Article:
Friday, 1st July
Monday afternoon I flew from Paris to Berlin. I travelled with my British passport, a document I have carried with pride for over 30 years. My British nationality, gained through marriage to my first husband Charles, has meant I am part of Europe, the continent to which I feel I belong, which feels like home.
But Monday I kept my head down, my eyes averted, the face of my passport hidden. I was afraid a French, German or other European might bop me over the head. Or worse.
Like many others, I have been deeply shaken by the 23 June Brexit vote. Unlike many others, I was not actually surprised by the result. Referenda, in my humble opinion, are a terrible idea. In the first place it seems madness to make a momentous decision, one with incalculable repercussions on a country’s future, on the basis of a simple majority. Does this chart, for example, make the vote seem ‘fair’?
Referenda are also an invitation for people to complain, to let off steam in a general way. They are a perfect occasion to whip up fear and anger and distort the issue at hand. And since people get a chance to express their discontent at every new election cycle, I just don't see the point.
Victoria not far from the English Channel, looking east
I have tried to see Brexit as something other than an unmitigated disaster but to no avail. When have decisions to look back and inward, rather than out and forward, made for a better world? I agree that the EU is out of touch and in need of reform but hasn't Europe fared better with than without it?
Now, the British economy is in free-fall and its politics in chaos. Families are being driven apart, with many of those young who voted so massively for Remain not even speaking to their parents. The takeaway line in a recent Guardian article on this subject was the tweet: “I’m never going to stand up for another old person on a train again.”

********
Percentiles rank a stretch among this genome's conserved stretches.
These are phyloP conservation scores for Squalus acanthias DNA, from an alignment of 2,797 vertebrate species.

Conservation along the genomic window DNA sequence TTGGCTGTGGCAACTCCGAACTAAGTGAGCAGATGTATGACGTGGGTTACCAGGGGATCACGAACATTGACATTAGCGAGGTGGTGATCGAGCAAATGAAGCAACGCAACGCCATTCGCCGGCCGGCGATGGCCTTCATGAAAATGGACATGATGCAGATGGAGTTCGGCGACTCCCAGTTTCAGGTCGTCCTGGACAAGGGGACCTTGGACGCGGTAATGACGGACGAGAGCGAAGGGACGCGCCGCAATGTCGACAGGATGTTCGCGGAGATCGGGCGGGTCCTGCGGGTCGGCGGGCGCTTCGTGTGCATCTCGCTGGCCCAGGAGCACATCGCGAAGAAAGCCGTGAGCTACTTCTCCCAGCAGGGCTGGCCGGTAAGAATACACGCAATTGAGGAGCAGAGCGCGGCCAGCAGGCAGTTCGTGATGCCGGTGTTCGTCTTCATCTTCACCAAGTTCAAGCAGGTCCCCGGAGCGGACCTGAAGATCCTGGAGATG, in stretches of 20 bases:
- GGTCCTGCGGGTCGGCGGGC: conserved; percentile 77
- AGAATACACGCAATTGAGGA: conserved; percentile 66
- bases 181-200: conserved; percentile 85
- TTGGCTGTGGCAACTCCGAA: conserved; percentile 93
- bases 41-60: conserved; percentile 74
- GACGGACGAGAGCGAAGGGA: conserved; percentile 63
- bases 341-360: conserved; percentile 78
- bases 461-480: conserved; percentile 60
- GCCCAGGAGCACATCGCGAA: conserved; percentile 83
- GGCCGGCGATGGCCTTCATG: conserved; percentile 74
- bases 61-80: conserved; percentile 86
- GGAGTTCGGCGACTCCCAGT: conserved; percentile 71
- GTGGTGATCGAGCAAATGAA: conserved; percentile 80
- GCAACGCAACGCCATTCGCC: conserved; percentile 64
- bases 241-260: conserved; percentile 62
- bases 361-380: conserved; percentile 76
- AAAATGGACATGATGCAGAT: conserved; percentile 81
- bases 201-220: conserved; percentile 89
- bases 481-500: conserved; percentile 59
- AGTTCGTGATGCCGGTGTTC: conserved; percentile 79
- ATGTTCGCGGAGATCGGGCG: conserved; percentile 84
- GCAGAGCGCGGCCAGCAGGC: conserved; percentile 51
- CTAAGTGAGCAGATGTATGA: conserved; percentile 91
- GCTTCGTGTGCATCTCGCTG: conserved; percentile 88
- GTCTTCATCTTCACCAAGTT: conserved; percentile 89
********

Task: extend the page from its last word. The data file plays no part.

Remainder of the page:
But the quote that really got me was from this young woman who has studied languages and banked her future on the right to freedom of movement within the EU:
“Now, because of petty quibbles with EU practice, my parents have voted away my right to live and work in nearly 30 countries. Everything I’ve ever studied for, for as long as I can remember, has been thrown away over false constructs of sovereignty and lies about immigration.
“I am presumably one of the citizens who leave voters thought they were winning the country back for. I don’t want their toxic, pathetic little country, it’s not mine. If I had anywhere else to go, I would burn my passport.”
My main reason for going to Berlin this week was to meet two of my ex-sisters-in-law (one Leave, one Remain) and attend a concert performed by my ex-nephew and the rest of the British band Coldplay.
It seemed all too fitting that the concert was taking place at the Olympic Stadium. This grandiose arena was constructed by Hitler for the 1936 Summer Olympics, an event he used as a platform to promote his politics of hate and exclusion. It was in this stadium that Hitler refused to acknowledge Jessie Owens' gold medals because he was black.
When I got off the S-Bahn at Olympiastadion, I was actually feeling quite anxious about the evening. But then there in front of the stadium were Caroline and Alison, big smiles, waiting for me. They took me inside to the Friends and Family room. The ex-nephew came in for a chat, said once a nephew, always a nephew. For the next two hours Alison and Caroline and I talked and laughed and couldn’t fit in all the things we had to say to one another. The chatter didn't stop until we parted ways again two days later. If no longer officially sisters-in-law, they still feel very much like family and certainly friends. And why shouldn't they? So does Charles.
Once in our concert seats, there were Indians in front of us, Czechs to one side, Germans to another, Spanish behind. Though we may have brought up the average, the crowd was all ages.
Chris Martin diplomatically began: “People in Britain are acting a bit strangely at the moment, but I’m really happy to be here in Berlin." Referring to the shared ancestry of the Anglos and the Saxons and the German blood in the British royal family, he added: "Hey, after all, we’re cousins.”
The band's message is all about bringing people together, their concerts all about making people feel good. And indeed there they/we were, all 80,000 of them/us, singing and dancing and waving our arms in unison.
It did feel good, even great.
Soon I’ll have to think about what to do, feeling European but carrying a perhaps useless British passport. But for the moment I’m still riding the wave of that evening and what brings us together, not what tears us apart.